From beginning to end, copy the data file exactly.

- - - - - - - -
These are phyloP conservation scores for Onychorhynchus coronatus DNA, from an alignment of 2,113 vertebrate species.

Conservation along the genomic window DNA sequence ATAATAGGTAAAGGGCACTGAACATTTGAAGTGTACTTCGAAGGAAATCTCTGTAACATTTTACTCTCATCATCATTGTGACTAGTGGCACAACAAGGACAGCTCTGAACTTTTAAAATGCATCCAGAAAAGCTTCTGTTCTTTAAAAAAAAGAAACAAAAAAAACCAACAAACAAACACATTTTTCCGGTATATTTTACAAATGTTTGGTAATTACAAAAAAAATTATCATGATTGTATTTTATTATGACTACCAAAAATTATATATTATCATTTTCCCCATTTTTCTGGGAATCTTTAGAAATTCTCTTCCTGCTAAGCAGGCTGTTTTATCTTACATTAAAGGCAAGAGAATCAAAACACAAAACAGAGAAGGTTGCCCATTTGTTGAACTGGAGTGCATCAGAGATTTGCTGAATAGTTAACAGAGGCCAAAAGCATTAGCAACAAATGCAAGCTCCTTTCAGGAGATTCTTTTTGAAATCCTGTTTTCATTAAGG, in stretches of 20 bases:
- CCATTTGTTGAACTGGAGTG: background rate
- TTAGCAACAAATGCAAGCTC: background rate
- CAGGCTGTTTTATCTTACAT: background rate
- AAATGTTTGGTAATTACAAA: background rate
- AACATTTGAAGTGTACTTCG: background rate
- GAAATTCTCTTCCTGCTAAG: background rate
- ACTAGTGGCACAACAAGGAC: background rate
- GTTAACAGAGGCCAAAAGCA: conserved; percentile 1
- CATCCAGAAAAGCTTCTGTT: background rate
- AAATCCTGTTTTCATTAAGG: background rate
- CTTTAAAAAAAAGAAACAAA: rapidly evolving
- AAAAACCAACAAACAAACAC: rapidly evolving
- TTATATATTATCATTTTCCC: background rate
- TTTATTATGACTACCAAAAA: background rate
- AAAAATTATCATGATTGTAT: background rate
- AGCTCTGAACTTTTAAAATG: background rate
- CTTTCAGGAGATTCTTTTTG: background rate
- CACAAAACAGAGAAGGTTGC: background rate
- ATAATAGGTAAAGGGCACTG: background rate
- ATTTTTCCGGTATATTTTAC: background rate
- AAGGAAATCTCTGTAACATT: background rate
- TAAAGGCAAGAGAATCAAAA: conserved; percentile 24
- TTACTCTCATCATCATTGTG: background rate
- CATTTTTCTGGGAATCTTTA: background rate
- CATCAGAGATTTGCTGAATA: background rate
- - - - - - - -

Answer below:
These are phyloP conservation scores for Onychorhynchus coronatus DNA, from an alignment of 2,113 vertebrate species.

Conservation along the genomic window DNA sequence ATAATAGGTAAAGGGCACTGAACATTTGAAGTGTACTTCGAAGGAAATCTCTGTAACATTTTACTCTCATCATCATTGTGACTAGTGGCACAACAAGGACAGCTCTGAACTTTTAAAATGCATCCAGAAAAGCTTCTGTTCTTTAAAAAAAAGAAACAAAAAAAACCAACAAACAAACACATTTTTCCGGTATATTTTACAAATGTTTGGTAATTACAAAAAAAATTATCATGATTGTATTTTATTATGACTACCAAAAATTATATATTATCATTTTCCCCATTTTTCTGGGAATCTTTAGAAATTCTCTTCCTGCTAAGCAGGCTGTTTTATCTTACATTAAAGGCAAGAGAATCAAAACACAAAACAGAGAAGGTTGCCCATTTGTTGAACTGGAGTGCATCAGAGATTTGCTGAATAGTTAACAGAGGCCAAAAGCATTAGCAACAAATGCAAGCTCCTTTCAGGAGATTCTTTTTGAAATCCTGTTTTCATTAAGG, in stretches of 20 bases:
- CCATTTGTTGAACTGGAGTG: background rate
- TTAGCAACAAATGCAAGCTC: background rate
- CAGGCTGTTTTATCTTACAT: background rate
- AAATGTTTGGTAATTACAAA: background rate
- AACATTTGAAGTGTACTTCG: background rate
- GAAATTCTCTTCCTGCTAAG: background rate
- ACTAGTGGCACAACAAGGAC: background rate
- GTTAACAGAGGCCAAAAGCA: conserved; percentile 1
- CATCCAGAAAAGCTTCTGTT: background rate
- AAATCCTGTTTTCATTAAGG: background rate
- CTTTAAAAAAAAGAAACAAA: rapidly evolving
- AAAAACCAACAAACAAACAC: rapidly evolving
- TTATATATTATCATTTTCCC: background rate
- TTTATTATGACTACCAAAAA: background rate
- AAAAATTATCATGATTGTAT: background rate
- AGCTCTGAACTTTTAAAATG: background rate
- CTTTCAGGAGATTCTTTTTG: background rate
- CACAAAACAGAGAAGGTTGC: background rate
- ATAATAGGTAAAGGGCACTG: background rate
- ATTTTTCCGGTATATTTTAC: background rate
- AAGGAAATCTCTGTAACATT: background rate
- TAAAGGCAAGAGAATCAAAA: conserved; percentile 24
- TTACTCTCATCATCATTGTG: background rate
- CATTTTTCTGGGAATCTTTA: background rate
- CATCAGAGATTTGCTGAATA: background rate